If there isn’t some dramatic change, and matters as they stand are allowed to drift, it is easy to see that the impact of the child abuse scandals within the Catholic church have had a very negative impact on the present and future generations in Ireland. Despite being one of the most generous generations ever when it comes to helping others, young people today are quite indifferent to the church. In fact many are openly hostile.
As for the institutional Church itself, Brenda O’Brien, The Irish Times journalist and a teacher of religion, writes that as an institution, it is bordering on clinical depression. Her son, 20 years old, has never known a time when it was held in high regard. She has taken her students to a mosque, where they met devout Muslims, and learned how they pray often, and try to remain in constant awareness of God. The Irish students were taken aback. They had not ever experienced that in their own everyday life. ‘We are still waiting for a model of Church where lay people are central,’ she says.*
Whatever structure is hammered out, and hopefully sooner rather than later, I cannot entirely blame the Catholic church for its present crisis. There was something in our psyche 50 or 60 years ago that allowed the horrors of the Magdalene laundry to continue all those years. It seems incredible now that some intelligent and influential citizens, who were aware of the Magdalene culture, or were at least conscious that unmarried mothers were cruelly marginalised by society, did not march in to the laundries, and demand that the ‘double-locked doors,’ be opened.
A kind of horror
Abbot Patrick Hederman OSB, in John Quinn’s honest and challenging book, puts the dilemma in an historical context. ‘ People,’ he writes, ‘ regard darkness as dangerous or different, but it represents half of our life. Problems arise when we try and pretend it’s all bright. One of the symbols of the newly independent Ireland was An Claidheamh Soluis, the Sword of Light, when Ireland was meant to be the brightest place on the planet.
‘That’s not enough. There are two sides to every story. Whereas other cultures like Russia over-emphasised the dark and the underside of the human condition, the whole project of de Valera and John Charles McQuade’s Ireland was to create a First Holy Communion dress for all of us, which would make us the envy of the planet.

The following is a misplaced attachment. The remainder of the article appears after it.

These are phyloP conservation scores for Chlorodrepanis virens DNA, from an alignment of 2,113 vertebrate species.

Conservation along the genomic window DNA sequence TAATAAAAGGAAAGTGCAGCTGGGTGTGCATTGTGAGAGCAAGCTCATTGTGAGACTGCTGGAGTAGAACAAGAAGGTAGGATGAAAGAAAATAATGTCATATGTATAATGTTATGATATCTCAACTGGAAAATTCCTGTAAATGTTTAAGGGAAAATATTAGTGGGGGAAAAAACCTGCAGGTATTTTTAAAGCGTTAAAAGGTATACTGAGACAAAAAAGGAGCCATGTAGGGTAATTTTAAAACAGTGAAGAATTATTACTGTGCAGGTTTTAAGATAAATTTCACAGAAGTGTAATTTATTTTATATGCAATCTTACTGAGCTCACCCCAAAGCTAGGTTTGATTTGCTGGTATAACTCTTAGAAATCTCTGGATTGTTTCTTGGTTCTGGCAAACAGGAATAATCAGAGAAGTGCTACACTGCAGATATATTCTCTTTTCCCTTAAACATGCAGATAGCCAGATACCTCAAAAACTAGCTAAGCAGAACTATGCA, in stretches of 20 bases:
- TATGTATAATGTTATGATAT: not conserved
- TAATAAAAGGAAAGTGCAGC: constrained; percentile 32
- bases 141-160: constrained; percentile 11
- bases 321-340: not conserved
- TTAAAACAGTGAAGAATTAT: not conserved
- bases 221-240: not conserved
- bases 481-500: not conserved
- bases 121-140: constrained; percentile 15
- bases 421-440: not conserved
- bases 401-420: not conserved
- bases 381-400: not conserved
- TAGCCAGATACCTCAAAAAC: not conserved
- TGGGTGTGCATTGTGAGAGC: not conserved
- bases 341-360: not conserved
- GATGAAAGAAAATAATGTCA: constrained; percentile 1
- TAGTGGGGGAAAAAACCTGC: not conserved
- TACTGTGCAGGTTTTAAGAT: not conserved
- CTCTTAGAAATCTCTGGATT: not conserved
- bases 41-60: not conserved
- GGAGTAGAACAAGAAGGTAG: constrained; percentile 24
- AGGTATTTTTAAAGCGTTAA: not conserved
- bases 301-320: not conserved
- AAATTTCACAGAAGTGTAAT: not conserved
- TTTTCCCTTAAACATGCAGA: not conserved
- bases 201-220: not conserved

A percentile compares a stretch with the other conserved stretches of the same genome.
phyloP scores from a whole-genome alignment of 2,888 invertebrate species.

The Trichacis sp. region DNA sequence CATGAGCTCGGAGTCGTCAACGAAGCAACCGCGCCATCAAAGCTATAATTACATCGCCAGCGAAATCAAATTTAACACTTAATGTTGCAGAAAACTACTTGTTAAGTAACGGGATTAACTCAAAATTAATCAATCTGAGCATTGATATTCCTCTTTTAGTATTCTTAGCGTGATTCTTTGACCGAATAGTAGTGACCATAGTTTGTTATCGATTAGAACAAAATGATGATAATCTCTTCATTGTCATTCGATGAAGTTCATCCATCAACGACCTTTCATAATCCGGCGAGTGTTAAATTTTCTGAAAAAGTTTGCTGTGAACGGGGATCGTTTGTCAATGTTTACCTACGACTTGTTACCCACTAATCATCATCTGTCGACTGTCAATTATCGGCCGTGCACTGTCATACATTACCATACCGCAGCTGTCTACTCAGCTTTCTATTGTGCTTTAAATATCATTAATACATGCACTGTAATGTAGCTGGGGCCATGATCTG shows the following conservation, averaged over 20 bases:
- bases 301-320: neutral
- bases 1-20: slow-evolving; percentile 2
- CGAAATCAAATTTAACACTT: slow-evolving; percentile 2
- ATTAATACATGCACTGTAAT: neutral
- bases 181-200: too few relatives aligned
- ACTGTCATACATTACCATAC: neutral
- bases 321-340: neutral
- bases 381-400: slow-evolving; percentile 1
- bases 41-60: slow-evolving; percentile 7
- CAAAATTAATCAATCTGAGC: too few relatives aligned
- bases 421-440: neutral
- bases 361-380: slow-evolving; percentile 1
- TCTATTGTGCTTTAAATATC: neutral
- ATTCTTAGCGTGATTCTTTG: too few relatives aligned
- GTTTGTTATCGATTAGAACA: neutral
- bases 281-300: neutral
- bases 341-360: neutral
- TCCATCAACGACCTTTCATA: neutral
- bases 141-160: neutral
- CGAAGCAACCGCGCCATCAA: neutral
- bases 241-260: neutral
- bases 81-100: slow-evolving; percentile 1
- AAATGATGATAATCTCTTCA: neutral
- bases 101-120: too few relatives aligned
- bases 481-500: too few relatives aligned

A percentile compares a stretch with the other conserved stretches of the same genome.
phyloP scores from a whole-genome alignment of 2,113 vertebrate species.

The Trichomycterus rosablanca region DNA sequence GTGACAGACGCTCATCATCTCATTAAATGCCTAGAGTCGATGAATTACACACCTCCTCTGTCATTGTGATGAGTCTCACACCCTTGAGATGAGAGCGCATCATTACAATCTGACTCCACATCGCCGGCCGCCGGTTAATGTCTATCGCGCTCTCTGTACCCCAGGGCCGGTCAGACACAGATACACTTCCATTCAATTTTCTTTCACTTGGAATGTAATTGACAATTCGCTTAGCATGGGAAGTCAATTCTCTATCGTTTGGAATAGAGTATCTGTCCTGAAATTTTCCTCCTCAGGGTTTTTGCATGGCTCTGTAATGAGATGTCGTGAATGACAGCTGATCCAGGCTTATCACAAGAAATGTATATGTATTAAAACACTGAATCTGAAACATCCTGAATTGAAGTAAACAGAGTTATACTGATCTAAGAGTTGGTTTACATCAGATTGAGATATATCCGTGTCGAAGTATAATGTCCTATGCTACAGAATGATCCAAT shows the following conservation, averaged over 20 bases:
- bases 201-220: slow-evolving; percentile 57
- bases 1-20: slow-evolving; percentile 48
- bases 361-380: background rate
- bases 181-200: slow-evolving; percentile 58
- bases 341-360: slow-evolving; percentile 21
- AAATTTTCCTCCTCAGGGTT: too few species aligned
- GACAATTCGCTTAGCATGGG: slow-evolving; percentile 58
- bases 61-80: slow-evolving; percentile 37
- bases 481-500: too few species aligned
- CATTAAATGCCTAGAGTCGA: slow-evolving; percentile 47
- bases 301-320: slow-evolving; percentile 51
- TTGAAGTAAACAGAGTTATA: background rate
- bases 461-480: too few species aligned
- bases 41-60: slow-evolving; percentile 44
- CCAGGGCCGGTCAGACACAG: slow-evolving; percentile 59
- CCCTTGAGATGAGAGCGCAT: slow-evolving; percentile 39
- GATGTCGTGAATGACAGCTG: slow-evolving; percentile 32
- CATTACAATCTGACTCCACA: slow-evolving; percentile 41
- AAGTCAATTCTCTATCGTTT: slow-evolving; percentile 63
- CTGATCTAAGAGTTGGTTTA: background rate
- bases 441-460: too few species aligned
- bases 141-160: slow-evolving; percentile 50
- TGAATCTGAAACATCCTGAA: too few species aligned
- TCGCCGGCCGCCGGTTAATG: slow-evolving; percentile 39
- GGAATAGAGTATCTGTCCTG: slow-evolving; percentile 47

‘It was a disaster. By concentrating on the white and pure, everything went underground. We now see the chaos that was caused by not examining the other side of ourselves, and what was meant for families and institutions.
‘We had the same time span as Communist Russia (1916 - 1917 ). The Russians produced gulags and all the horrors of concentration camps. We produced a similar kind of horror that has recently emerged. All those inner life forces that we refused to deal with, or to admit their presence, developed a monstrous life of their own.
‘We must examine the darkness, the unconscious, that half of our lives spent in the sleep and dream world (which is exactly what Joyce was doing in Finnegans Wake ) in order to create a balance necessary to provide a lifestyle that will be total.’
Our own journey
Former presidential candidate Sen David Norris, believes in God, in Jesus Christ, but would always retain the ‘principal of positive doubt’. ‘ The abuse scandals were horrendous. But that was not a reason for not believing in Christ, or in the values of Christianity.’
The image that Gordon Linney, the former Church of Ireland Archbishop of Dublin, has of the Christian Church is contained in a line from the Book of Common Prayer: ‘The blessed company of all faithful people’. Embracing this ‘glorious diversity’, Archbishop Linney accepted that the church is made up of pieces of all shapes, sizes, angles, and colours, like a mosaic.
Writer Alice Taylor believes that we are over-institutionalised. The church has‘evolved into something like a corporate business. ‘There is far too much emphasis on structural hierarchies. We almost handed over responsibility for salvation to the institution of the church, when it was our own business, our own journey.’
The views and opinions of 20 well known figures are quoted in the book, including the author himself. And it is not all doom and gloom. Both the harpist Mary O’Hara and the former prison governor John Lonergan write that their philosophy of life is best summed up in the book of Micah : ‘Act justly, love tenderly, walk humbly with your God.’
NOTES: Credo - Personal Testimonies of Faith, compiled and edited by John Quinn, published by Vertias, and on sale in all local bookshops.